Bob Schoenfish Buck: 245-Inch South Dakota Legend

Once the buck is officially scored, it should rank in the top 10 South Dakota whitetails of all time.

In small towns, gaining fame is as simple as killing a big buck. Around these rural areas, where deer outnumber hunters and deer tales outnumber deer, it's easy to find your 15 minutes of fame.

This season Bob Schoenfish held a coveted tag for Hutchinson County, South Dakota. The region has a hushed history of producing giant deer, but widespread EHD in 2012 devastated the herd. Bob's rifle permit was one of 20 good for an area of 814 square miles. This was truly a special opportunity.

Bob didn't think about hunting very much leading up to the season. As a fulltime farmer, he spends most of his hours around dusk and dawn doing chores. That didn't mean he was going to miss opening morning, though.

On November 21st, Bob headed to the family's cattle pasture. He arrived later than he would have liked, though it didn't take long for him to spot a good buck. Bob was torn on shooting the deer, but elected to pass.

It was a good thing he did.

This buck was only known to a couple people, including a neighboring hunter who got this photo.

The following morning Schoenfish went back to the same spot. This time he brought a friend, Ben Fischer, for an extra set of eyes. They decided to split up.

With Bob on one hill and Ben on the other, they kept a vigilant eye for movement. Shortly after sunrise, Bob spotted exactly that. It wasn't a deer, though. Instead, it was Ben furiously waving his arms. Schoenfish headed his direction, but he wasn't the one short of breath when he got there.

"This is the biggest buck I've ever seen!" Ben exclaimed. He wasn't wrong, either.

The duo watched as the droptine buck worked away from them at 350 yards. With Bob toting his single-shot .243, they knew they'd need to get closer. Nearly 30 minutes later, they saw a chance to do so when the deer ducked into a big draw. The two headed for the north end of the timber, but the buck went south. Their hunt was over.

Bob spent a lot of time that week thinking about the massive whitetail, but he never let it consume him. "I didn't lose any sleep over the buck. For me, it's not always about the antlers."

This composure would pay dividends later on.

Bob said his favorite part of this unique rack is the triple brow tines on each side.

Bob went out the following Sunday and spotted some deer about a half-mile away. He recognized the giant when he caught a glimpse of its droptine. The bad news was that there was no way Bob could get a shot, but the good news was that this buck was obviously calling his pasture home. One week of the season remained.

For the next couple of days, he'd cruise to the ground after chores to see if he could get a peek at the buck before sundown. This casual hunting didn't yield any sightings, but it also didn't put any excess pressure on the deer. If this buck were still living here, Bob would have one final weekend to close the deal.

On the second to last day of the season, December 5, Schoenfish was at the gate of his pasture well before shooting light. An unusual night of sleep had him up very early, so he figured he'd get to his spot a little sooner than normal. This extra time allowed Bob to hike farther and watch over a draw he hadn't hunted before.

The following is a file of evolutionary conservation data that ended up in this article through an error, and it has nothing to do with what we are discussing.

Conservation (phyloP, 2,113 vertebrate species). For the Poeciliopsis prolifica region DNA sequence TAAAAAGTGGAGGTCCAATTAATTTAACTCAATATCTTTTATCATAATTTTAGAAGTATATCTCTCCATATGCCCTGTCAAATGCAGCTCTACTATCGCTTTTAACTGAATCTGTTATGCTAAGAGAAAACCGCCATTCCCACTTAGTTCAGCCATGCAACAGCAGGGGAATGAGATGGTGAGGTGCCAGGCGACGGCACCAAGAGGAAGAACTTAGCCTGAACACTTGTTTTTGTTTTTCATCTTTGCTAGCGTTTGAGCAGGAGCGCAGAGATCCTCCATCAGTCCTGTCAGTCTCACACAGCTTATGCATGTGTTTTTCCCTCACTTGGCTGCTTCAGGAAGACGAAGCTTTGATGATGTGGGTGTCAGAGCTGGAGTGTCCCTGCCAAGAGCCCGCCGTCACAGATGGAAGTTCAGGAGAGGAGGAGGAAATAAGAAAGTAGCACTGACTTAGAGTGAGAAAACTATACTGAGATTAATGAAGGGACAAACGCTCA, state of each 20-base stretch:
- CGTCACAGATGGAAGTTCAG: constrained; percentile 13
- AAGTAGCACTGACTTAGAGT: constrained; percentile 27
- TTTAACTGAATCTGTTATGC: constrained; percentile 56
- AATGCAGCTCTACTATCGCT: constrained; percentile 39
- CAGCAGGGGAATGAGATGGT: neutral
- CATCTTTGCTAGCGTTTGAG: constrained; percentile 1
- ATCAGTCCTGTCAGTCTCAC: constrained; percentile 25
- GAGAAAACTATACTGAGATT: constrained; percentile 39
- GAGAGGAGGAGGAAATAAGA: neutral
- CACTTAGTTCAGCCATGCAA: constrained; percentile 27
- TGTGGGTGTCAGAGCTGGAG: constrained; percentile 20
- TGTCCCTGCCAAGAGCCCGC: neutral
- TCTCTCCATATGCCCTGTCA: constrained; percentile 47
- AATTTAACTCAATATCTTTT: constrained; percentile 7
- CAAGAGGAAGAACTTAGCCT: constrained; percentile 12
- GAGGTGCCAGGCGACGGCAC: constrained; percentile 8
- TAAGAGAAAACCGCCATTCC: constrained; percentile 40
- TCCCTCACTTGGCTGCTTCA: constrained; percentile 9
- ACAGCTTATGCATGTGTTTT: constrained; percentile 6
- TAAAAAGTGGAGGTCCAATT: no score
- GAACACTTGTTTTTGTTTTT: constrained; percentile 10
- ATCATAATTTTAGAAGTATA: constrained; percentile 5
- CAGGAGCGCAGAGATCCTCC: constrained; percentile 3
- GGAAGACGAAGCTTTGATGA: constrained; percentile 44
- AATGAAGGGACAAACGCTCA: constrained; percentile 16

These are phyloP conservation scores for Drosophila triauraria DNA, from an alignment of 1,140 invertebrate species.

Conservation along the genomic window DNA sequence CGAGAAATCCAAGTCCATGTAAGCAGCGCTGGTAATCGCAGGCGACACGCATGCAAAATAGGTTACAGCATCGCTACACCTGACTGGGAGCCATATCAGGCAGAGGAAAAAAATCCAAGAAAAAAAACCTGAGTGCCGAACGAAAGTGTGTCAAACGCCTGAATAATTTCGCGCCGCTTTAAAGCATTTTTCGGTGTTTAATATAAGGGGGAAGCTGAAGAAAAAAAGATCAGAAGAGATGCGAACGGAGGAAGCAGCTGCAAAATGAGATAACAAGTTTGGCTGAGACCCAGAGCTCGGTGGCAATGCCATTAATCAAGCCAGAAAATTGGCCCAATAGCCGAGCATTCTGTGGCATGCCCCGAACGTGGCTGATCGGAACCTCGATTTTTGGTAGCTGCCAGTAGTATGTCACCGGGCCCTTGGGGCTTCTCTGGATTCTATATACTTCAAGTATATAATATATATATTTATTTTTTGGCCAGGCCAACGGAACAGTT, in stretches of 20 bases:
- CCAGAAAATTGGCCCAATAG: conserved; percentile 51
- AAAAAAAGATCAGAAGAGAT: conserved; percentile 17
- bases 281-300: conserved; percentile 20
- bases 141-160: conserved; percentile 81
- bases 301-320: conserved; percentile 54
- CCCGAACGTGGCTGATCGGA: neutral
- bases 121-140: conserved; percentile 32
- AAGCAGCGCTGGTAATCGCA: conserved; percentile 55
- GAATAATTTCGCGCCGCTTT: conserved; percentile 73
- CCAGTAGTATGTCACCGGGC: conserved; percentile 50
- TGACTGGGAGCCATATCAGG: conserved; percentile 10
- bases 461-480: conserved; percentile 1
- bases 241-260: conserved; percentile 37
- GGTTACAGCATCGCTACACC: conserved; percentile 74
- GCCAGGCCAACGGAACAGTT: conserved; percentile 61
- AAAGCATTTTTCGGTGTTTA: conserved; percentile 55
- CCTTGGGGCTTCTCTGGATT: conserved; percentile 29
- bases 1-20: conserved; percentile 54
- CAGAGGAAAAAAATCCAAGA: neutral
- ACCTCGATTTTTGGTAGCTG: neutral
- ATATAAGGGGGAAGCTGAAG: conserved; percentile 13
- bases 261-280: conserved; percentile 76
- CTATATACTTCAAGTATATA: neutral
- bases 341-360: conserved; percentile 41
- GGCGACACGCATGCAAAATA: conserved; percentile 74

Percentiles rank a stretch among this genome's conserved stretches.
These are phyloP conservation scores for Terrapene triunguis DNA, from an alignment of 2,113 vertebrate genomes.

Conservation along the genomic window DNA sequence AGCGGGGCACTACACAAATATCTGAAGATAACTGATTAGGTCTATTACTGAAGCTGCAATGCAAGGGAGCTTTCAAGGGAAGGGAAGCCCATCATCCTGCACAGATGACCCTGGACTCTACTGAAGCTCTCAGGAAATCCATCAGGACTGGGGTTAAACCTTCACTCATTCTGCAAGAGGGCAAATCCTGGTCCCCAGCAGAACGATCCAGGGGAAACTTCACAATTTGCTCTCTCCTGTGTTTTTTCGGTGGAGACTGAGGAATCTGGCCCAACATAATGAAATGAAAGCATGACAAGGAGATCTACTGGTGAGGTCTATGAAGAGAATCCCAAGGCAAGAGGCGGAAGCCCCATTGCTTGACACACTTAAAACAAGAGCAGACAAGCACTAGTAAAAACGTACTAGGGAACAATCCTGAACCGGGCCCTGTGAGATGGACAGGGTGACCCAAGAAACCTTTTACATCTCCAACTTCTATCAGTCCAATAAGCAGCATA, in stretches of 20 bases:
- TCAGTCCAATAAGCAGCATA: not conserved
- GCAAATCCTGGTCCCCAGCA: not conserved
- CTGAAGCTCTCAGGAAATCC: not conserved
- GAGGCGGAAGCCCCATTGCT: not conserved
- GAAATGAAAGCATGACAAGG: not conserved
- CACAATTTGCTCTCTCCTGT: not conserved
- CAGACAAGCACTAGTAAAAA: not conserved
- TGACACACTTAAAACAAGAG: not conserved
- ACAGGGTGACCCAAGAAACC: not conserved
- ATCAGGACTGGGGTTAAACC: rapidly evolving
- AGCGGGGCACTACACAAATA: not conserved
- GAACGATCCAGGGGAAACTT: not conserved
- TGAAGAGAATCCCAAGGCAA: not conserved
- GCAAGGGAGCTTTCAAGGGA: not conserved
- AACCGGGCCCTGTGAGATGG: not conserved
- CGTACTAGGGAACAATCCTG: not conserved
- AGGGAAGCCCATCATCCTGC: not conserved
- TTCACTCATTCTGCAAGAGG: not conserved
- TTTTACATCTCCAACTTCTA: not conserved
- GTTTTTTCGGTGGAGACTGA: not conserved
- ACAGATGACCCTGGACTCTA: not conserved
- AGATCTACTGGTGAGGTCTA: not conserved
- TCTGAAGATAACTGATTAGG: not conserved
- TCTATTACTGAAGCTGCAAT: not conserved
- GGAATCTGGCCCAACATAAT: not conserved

The bright moon and blanket of snow illuminated the hills. With 15 minutes to go before legal light, he could make out the silhouette of a good buck below him. It would just be a waiting game, so he thought.

Although awaiting jaw aging results, most who saw this deer think it was a younger buck.

With 10 minutes to go, a doe showed up and nearly busted Bob. With 5 minutes to go, a coyote showed up and nearly busted the buck. All this chaos had Bob lying on the ground, causing him to lose sight of the buck below.

With shooting light now upon him, Schoenfish slowly rose up and found the buck again. Standing just 70 yards away was the monster whitetail he'd been following all season. Without hesitation, he confidently shouldered his rifle and touched off a shot.

The buck reacted with no reaction at all, and simply took a couple steps forward. Bob chambered another round and let off another shot. The buck responded the same, so Bob did, too.

Whack! A couple more steps.

Whack! A couple more steps.

Whack! A couple more steps.

Whack! A couple more steps.

Whack! A couple more steps.

Eight shots later, seven of which Schoenfish says connected, and the brute went down. It was only then that Bob started shaking.

He walked up to the mega buck and couldn't believe his eyes. "Every time I looked at it from a different angle, I'd see a new point that I didn't know was there."

Bob sent out a couple pictures, but it seemed like half of the county knew about the buck before he even finished gutting it. Whether the attention was from his texts or all the shooting, we'll never know.

This is the famous photo Bob sent out shortly after walking up to the deer.

"I drove the buck into town to show a couple people, but my quick trip turned into a couple hours. Every person I met would say, 'you have to go show so-and-so.' Then I'd drive to show someone else and I'd be flagged down before I could even get there. It was insane."

Bob's buck hit legend status, and for good reason.

An unofficial measurement puts the deer at 245-inches, with 31 scoreable points. If that number holds true, this is the biggest rifle buck killed in South Dakota in over 50 years. He couldn't be more humbled by it, either.

"I think hunting is 80% luck and 20% shooting, and I think a lot of shooting is just luck."

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